Life Matters: Iolani quarterback Tai-John Mizutani

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Believe it or not, the Iolani Raiders have lost 14 straight ILH games, all against teams that were ranked inside the Cover2 Power Poll, with eight inside the Division I top five.

That dates back to October of 2014, meaning the Raiders senior class has yet to win a league game.

One of those seniors, quarterback Tai-John Mizutani, is a three-year starter and Iolani lifer.

Mizutani is talented in many aspects of life, from choir, spearfishing, and baseball, and has put almost all on the back burner to live out his dream of leaving the legacy of a state title before taking on a family legacy.

Since he was in kindergarten, Mizutani longed to bring the koa trophy to Kamoku Street.

“Ever since I was a kindergartener, fifth grade, sixth grade, I kind of just imagined myself playing on this field. When we were little kindergarteners, we used to run around the track with the Iolani flag,” Mizutani said. “We’d play the big teams, the best teams at Punahou, Kamehameha, and all that. I think that just really taught me to love this school and have school pride, and just the community, the Iolani community really means a lot to me.”

As a junior, Mizutani nearly did it, guiding the Raiders to the Division I state title game last year, where they  lost to Mililani.

Now he has a year left to join Raider everyday starting quarterbacks Austin Jim On, Reese Foy, Jarrett Arakawa, and Kela Marciel, all of whom have won a state championship since 2006.

“It would mean the world,” Mizutani said. “Last year we were close and just that feeling of losing after coming up so close, it stung. I think winning a state championship not only for us, the teammates, but for the school and the community, I think it’ll be huge for us.”

Mizutani has seen an Iolani roster that has always been small in stature, but this year, they’re short on players. Instead of the usual 40 to 50, Iolani only suits up 36 this season.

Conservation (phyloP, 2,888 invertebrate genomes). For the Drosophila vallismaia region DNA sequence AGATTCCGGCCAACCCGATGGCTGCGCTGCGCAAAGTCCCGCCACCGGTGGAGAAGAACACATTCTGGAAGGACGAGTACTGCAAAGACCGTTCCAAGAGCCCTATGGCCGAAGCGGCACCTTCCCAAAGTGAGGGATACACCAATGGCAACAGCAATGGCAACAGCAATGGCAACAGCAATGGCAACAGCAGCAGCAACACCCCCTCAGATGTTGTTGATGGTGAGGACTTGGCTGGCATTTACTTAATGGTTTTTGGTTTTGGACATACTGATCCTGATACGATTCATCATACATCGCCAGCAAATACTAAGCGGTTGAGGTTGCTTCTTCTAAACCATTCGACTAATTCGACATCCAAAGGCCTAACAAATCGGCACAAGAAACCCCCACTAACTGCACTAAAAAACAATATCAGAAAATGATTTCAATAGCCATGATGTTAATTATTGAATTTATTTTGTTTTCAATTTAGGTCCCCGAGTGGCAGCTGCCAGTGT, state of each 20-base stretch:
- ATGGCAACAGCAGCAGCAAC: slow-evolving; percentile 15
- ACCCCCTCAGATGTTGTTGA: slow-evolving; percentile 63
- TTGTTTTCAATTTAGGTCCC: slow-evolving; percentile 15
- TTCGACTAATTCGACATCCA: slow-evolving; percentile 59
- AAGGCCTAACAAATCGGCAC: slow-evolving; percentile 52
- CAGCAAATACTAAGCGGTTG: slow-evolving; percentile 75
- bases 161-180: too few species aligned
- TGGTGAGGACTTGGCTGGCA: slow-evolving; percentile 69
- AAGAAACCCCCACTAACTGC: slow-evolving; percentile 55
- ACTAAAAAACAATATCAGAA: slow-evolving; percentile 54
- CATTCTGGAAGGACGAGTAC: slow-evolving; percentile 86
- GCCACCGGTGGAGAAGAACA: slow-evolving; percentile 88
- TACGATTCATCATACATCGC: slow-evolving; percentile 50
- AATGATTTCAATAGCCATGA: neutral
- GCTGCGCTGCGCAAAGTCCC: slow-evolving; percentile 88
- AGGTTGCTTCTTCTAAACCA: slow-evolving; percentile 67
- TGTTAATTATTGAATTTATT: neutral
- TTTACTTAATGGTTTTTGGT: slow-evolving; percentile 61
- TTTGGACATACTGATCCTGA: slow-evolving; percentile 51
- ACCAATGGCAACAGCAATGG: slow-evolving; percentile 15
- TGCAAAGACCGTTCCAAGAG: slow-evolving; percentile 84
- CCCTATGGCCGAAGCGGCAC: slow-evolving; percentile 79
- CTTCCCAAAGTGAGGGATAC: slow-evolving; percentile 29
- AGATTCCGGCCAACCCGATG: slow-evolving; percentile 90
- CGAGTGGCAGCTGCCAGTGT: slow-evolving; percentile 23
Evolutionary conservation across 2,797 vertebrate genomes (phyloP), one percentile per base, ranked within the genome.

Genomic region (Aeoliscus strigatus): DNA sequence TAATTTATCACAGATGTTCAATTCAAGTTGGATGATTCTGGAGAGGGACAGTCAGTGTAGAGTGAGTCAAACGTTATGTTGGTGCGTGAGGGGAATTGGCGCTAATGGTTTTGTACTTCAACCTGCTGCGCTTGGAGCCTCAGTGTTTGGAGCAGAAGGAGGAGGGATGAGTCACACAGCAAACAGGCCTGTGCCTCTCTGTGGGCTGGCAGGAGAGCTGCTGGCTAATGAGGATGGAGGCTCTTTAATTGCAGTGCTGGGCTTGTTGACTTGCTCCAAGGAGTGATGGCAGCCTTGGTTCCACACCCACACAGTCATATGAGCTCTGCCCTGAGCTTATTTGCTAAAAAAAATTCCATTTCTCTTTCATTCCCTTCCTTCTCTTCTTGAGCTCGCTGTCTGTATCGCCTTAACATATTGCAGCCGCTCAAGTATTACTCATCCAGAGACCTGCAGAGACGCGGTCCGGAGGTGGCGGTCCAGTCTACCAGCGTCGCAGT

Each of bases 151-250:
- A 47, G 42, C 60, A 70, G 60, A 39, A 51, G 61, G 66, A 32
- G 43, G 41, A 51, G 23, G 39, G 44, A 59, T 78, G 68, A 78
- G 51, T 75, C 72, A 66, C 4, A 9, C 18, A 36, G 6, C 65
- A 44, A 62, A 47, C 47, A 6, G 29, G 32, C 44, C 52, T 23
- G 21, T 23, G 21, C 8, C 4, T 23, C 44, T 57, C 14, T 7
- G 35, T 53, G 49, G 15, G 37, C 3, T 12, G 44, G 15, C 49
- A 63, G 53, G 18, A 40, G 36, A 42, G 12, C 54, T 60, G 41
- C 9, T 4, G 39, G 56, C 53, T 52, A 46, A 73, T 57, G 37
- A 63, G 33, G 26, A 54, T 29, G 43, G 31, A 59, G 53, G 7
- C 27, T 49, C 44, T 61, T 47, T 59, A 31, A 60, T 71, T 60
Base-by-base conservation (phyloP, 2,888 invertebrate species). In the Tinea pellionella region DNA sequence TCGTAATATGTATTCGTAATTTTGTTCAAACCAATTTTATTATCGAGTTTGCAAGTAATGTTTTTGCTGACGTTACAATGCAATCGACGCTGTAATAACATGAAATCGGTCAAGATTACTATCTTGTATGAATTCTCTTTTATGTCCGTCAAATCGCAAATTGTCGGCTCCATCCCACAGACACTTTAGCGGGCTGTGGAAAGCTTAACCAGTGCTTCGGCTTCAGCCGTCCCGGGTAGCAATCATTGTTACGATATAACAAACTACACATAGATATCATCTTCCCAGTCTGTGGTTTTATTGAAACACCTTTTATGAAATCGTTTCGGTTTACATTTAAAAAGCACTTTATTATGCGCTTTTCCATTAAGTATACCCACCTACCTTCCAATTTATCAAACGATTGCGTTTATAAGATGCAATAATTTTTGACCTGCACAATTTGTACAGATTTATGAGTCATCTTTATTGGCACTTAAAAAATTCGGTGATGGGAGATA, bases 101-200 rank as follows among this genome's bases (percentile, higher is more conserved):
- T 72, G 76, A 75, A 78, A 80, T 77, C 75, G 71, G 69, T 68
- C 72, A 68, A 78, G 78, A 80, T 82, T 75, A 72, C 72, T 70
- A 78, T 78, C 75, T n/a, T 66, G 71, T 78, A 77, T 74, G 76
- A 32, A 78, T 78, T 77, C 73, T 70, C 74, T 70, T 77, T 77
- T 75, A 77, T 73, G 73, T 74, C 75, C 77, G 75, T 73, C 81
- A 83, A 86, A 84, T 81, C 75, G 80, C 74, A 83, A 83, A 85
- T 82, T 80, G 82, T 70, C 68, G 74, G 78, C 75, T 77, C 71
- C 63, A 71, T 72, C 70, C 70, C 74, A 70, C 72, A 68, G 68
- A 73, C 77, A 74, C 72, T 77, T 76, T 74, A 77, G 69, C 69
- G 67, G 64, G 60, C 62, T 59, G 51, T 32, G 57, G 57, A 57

“Knowing Tai-John and his competitiveness, with 36 guys, with a small defensive unit, he wants to put them on his shoulders and carry them, carry this team, and he can,” said Iolani head coach Wendell Look. “I’ve always said if you put him on any other team, he’d break every record in the state, every throwing record in the state.”

A talented vocalist and baseball player, Mizutani has had to put a lot of his other hobbies on hold to focus on football and school. That will continue after his Iolani legacy will wrap up this season. He will continue to challenge himself by seeking to enter the family business while playing football in college.

His father is longtime Hawaii news and sports anchor Ron Mizutani. The younger Mizutani wants to study journalism in college and become a sports reporter of his own.

To keep the pressure off another anxiety-filled endeavor, Mizutani has an outlet: finding spirituality through spearfishing.

“It’s just relaxing. A couple of my classmates, we just go. It’s not really so much about catching as much fish, it’s just experiencing it,” he said. “When you’re in the water, especially when you’re underwater, it’s just so quiet and peaceful. It’s not like being on the field where everyone’s screaming at you and everyone’s just trying to yell at you. In the water, it’s just a different experience.”

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